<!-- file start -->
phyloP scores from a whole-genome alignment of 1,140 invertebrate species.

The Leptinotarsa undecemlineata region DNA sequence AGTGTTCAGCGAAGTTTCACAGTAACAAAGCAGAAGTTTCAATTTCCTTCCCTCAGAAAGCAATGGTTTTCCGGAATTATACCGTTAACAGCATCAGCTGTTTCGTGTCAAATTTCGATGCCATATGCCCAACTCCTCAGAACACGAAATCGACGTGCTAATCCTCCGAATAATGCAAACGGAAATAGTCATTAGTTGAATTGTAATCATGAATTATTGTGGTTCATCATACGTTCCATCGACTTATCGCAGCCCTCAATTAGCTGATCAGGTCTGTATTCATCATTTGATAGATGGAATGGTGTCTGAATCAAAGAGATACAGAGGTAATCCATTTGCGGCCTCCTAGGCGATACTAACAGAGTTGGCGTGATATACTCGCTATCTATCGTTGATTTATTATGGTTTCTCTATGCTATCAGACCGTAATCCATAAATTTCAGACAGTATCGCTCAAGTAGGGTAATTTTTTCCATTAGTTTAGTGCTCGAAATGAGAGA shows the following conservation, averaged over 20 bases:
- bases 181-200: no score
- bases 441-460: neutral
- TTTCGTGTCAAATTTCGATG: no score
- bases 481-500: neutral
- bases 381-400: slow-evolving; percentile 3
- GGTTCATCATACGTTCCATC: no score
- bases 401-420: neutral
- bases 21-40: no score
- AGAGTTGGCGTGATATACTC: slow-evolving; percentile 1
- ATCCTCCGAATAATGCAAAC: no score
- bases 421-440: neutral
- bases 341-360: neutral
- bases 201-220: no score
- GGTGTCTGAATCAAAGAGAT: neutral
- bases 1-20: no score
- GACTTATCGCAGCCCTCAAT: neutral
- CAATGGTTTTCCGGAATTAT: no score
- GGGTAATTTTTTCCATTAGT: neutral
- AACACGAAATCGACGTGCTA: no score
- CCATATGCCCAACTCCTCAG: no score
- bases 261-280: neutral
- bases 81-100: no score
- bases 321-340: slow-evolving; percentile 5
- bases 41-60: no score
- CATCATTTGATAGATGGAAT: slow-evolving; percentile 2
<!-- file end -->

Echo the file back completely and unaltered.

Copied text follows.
phyloP scores from a whole-genome alignment of 1,140 invertebrate species.

The Leptinotarsa undecemlineata region DNA sequence AGTGTTCAGCGAAGTTTCACAGTAACAAAGCAGAAGTTTCAATTTCCTTCCCTCAGAAAGCAATGGTTTTCCGGAATTATACCGTTAACAGCATCAGCTGTTTCGTGTCAAATTTCGATGCCATATGCCCAACTCCTCAGAACACGAAATCGACGTGCTAATCCTCCGAATAATGCAAACGGAAATAGTCATTAGTTGAATTGTAATCATGAATTATTGTGGTTCATCATACGTTCCATCGACTTATCGCAGCCCTCAATTAGCTGATCAGGTCTGTATTCATCATTTGATAGATGGAATGGTGTCTGAATCAAAGAGATACAGAGGTAATCCATTTGCGGCCTCCTAGGCGATACTAACAGAGTTGGCGTGATATACTCGCTATCTATCGTTGATTTATTATGGTTTCTCTATGCTATCAGACCGTAATCCATAAATTTCAGACAGTATCGCTCAAGTAGGGTAATTTTTTCCATTAGTTTAGTGCTCGAAATGAGAGA shows the following conservation, averaged over 20 bases:
- bases 181-200: no score
- bases 441-460: neutral
- TTTCGTGTCAAATTTCGATG: no score
- bases 481-500: neutral
- bases 381-400: slow-evolving; percentile 3
- GGTTCATCATACGTTCCATC: no score
- bases 401-420: neutral
- bases 21-40: no score
- AGAGTTGGCGTGATATACTC: slow-evolving; percentile 1
- ATCCTCCGAATAATGCAAAC: no score
- bases 421-440: neutral
- bases 341-360: neutral
- bases 201-220: no score
- GGTGTCTGAATCAAAGAGAT: neutral
- bases 1-20: no score
- GACTTATCGCAGCCCTCAAT: neutral
- CAATGGTTTTCCGGAATTAT: no score
- GGGTAATTTTTTCCATTAGT: neutral
- AACACGAAATCGACGTGCTA: no score
- CCATATGCCCAACTCCTCAG: no score
- bases 261-280: neutral
- bases 81-100: no score
- bases 321-340: slow-evolving; percentile 5
- bases 41-60: no score
- CATCATTTGATAGATGGAAT: slow-evolving; percentile 2